Diagnostic tests are often ordered by physicians in patients with a low pretest probability of disease to rule out conditions and reassure the patient.
To study the effect of diagnostic tests on worry about illness, anxiety, symptom persistence, and subsequent use of health care resources in patients with a low pretest probability of serious illness.
Systematic review and meta-analysis. We searched MEDLINE, the Cochrane Central Register of Controlled Trials, EMBASE, PsychINFO, CINAHL, and ProQuest Dissertations electronic databases through December 31, 2011, for eligible randomized controlled trials. We independently identified studies for inclusion and extracted the data. Disagreements were resolved by discussion. We performed meta-analysis if heterogeneity was low or moderate (I2 < 50%).
Fourteen randomized controlled trials that included 3828 patients met the inclusion criteria and were analyzed with outcomes categorized as short term (≤3 months) or long term (>3 months). Three trials showed no overall effect of diagnostic tests on illness worry (odds ratio, 0.87 [95% CI, 0.55-1.39]), and 2 showed no effect on nonspecific anxiety (standardized mean difference, 0.06 [−0.16 to 0.28]). Ten trials showed no overall long-term effect on symptom persistence (odds ratio, 0.99 [95% CI, 0.85-1.15]). Eleven trials measured subsequent primary care visits. We observed a high level of heterogeneity among trials (I2 = 80%). Meta-analysis after exclusion of outliers suggested a small reduction in visits after investigation (odds ratio, 0.77 [95% CI, 0.62-0.96]).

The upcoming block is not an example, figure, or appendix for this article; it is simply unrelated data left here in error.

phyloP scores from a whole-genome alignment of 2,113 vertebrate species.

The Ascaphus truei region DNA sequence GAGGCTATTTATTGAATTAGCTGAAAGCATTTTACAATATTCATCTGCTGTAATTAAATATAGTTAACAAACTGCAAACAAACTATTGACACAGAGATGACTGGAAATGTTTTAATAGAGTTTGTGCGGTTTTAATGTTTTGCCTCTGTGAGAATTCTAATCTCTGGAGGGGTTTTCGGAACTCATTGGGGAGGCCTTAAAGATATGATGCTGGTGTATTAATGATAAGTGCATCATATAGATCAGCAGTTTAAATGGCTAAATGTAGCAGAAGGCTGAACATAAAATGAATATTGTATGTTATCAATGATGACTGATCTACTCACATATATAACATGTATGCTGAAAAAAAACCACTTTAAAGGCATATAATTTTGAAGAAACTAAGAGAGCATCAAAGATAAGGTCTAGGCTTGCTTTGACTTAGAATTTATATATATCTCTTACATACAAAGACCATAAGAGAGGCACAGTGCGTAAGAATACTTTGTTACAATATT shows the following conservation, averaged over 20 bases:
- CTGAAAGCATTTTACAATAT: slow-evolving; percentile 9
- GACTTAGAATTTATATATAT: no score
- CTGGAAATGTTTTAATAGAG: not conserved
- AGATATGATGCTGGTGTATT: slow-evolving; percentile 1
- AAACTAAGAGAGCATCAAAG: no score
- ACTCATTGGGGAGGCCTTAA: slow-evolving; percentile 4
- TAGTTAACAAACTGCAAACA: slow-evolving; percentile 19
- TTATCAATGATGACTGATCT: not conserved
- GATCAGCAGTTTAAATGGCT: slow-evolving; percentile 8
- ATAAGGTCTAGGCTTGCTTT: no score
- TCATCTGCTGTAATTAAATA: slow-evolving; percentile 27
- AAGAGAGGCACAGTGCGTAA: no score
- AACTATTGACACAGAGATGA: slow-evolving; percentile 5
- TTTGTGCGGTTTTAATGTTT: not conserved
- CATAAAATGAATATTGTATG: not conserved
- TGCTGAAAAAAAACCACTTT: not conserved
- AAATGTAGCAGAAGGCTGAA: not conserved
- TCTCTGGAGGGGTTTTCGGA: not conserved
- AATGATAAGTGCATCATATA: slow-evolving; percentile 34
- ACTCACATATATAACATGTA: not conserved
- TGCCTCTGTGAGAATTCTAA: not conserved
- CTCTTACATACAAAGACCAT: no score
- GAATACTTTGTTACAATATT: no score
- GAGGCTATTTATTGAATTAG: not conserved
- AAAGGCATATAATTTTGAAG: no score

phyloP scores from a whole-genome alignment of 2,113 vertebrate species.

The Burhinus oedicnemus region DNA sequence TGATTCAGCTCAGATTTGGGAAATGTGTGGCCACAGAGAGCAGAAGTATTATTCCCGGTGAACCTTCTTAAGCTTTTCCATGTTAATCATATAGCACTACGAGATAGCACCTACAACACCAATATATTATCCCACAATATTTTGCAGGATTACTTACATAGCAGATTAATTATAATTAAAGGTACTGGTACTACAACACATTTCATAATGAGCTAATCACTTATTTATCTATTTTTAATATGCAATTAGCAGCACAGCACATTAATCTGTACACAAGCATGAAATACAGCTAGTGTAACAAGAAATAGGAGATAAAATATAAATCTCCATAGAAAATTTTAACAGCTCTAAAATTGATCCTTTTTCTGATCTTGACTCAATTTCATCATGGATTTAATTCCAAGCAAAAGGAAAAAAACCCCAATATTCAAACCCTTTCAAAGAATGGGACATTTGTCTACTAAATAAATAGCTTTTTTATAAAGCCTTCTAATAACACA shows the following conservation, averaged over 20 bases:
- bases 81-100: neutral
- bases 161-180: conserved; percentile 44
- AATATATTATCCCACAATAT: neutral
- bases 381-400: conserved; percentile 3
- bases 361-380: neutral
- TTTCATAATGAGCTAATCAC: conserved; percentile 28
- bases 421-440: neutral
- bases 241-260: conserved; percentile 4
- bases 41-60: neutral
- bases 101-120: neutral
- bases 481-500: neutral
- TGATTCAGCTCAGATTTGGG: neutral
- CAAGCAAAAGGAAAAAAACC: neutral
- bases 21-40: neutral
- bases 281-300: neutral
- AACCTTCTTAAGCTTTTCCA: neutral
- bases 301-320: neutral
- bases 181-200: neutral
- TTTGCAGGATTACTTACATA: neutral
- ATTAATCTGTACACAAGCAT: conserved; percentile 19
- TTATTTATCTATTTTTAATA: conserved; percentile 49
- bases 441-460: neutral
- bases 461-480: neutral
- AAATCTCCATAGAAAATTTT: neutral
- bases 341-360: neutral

Conclusions and Relevance
Diagnostic tests for symptoms with a low risk of serious illness do little to reassure patients, decrease their anxiety, or resolve their symptoms, although the tests may reduce further primary care visits. Further research is needed to maximize reassurance from medically necessary tests and to develop safe strategies for managing patients without testing when an abnormal result is unlikely.